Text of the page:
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Malaria : the impact of treated bed nets on childhood mortality in the Gambia, Volume 1
Author:Alonso, Pedro L.; Hill, Allan G.; David, Patricia H.; Fegan, Greg; Armstrong, Joanna R.M.; Francisco, Andreas; Cham, K.; Greenwood, Brian M.; Country:Gambia, The;
Date Stored:2001/04/26Document Date:1992/04/30
Document Type:Policy Research Working PaperSubTopics:Demographics; Health Service Management and Delivery; Health Monitoring & Evaluation; Adolescent Health; Early Child and Children's Health
Language:EnglishMajor Sector:(Historic)Health, Nutrition & Population
Region:AfricaReport Number:WPS883
Sub Sectors:Primary Health, Including Reproductive Health, ChiCollection Title:Policy, Research working papers ; no. WPS 883. Population, health, and nutrition
Volume No:1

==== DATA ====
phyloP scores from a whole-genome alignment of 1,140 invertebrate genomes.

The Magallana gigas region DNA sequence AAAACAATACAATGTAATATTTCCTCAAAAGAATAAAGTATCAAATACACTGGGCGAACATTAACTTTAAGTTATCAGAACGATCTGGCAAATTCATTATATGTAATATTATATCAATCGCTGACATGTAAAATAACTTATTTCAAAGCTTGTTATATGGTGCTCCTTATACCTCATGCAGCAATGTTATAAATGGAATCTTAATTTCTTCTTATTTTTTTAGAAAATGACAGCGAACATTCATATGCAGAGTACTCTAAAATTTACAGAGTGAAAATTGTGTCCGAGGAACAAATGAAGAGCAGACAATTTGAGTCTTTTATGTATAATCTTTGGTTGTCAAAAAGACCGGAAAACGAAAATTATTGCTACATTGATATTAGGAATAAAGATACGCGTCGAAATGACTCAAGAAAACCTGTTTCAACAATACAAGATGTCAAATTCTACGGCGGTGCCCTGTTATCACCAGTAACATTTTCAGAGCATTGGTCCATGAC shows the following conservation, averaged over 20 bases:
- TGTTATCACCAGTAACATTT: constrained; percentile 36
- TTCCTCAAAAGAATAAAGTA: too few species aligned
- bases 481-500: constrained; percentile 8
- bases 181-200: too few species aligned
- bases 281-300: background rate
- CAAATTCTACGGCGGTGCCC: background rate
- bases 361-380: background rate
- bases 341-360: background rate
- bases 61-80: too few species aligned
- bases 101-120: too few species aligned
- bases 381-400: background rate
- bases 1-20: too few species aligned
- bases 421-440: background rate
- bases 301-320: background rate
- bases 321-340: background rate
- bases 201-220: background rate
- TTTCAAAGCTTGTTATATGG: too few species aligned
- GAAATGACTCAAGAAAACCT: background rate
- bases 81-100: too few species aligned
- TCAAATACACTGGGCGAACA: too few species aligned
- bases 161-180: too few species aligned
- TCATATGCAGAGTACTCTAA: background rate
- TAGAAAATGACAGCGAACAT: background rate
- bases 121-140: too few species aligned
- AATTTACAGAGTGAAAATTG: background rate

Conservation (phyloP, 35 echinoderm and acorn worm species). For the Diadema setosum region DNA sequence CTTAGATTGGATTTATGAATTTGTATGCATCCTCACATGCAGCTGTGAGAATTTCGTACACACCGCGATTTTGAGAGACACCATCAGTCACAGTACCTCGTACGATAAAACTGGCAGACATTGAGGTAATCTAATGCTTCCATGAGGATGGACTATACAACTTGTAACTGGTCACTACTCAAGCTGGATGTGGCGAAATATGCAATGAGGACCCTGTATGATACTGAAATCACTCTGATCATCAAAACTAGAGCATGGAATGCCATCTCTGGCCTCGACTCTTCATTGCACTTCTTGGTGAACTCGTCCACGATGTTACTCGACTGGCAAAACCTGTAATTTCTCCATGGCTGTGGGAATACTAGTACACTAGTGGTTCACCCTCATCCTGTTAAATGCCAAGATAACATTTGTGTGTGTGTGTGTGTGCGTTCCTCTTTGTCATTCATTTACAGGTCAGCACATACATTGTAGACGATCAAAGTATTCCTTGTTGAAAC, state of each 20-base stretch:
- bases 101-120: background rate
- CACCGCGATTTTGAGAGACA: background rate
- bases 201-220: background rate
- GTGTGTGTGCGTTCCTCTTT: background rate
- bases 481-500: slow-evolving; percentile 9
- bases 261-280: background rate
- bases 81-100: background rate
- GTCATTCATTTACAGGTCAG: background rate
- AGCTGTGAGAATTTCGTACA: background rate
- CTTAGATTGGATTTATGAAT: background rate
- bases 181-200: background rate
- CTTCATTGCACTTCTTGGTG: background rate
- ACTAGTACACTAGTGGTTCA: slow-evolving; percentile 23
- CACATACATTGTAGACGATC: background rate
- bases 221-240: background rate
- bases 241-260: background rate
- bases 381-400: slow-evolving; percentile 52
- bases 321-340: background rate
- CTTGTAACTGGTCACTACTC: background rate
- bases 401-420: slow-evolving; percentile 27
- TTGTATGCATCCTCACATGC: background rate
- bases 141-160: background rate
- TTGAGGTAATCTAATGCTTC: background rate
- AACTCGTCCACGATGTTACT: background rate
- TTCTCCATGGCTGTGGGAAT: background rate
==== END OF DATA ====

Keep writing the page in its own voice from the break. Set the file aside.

Summary: The effectiveness of insecticide-treated materials had been unclear, as earlier studies had based their results on the effects on vectors rather than on human morbidity and mortality rates from malaria. In 1988 the UK Medical Research Council began a systematic trial of a combined intervention for controlling malaria around the small town of Farafenni, in central Gambia. Two interventions, bed-nets treated with Permethrin and chemoprophylaxis with Maloprim, were conducted in primary health care (PHC) villages, with non-PHC villages serving as controls. The study showed that general and malaria specific mortality in young children was sharply reduced by introducing Permethrin-treated bed-nets. The treated bed-net intervention had the additional effect of reducing other causes of death. This frailty protection effect was substantial but is largely unexplained and requires more basic research. Also, not all children have to be sleeping in bed-nets for the benefit of the treatment to be felt. Small rates of noncompliance need not invalidate the effectiveness of the intervention. The nets were dipped by village women, supervised by the village health worker and the traditional birth attendant, with the support of the women's association. It appears that the washing and dipping process can be successfully undertaken by local people with a minimum of supervision, at a cost for the solution of a few US cents per net dipped.

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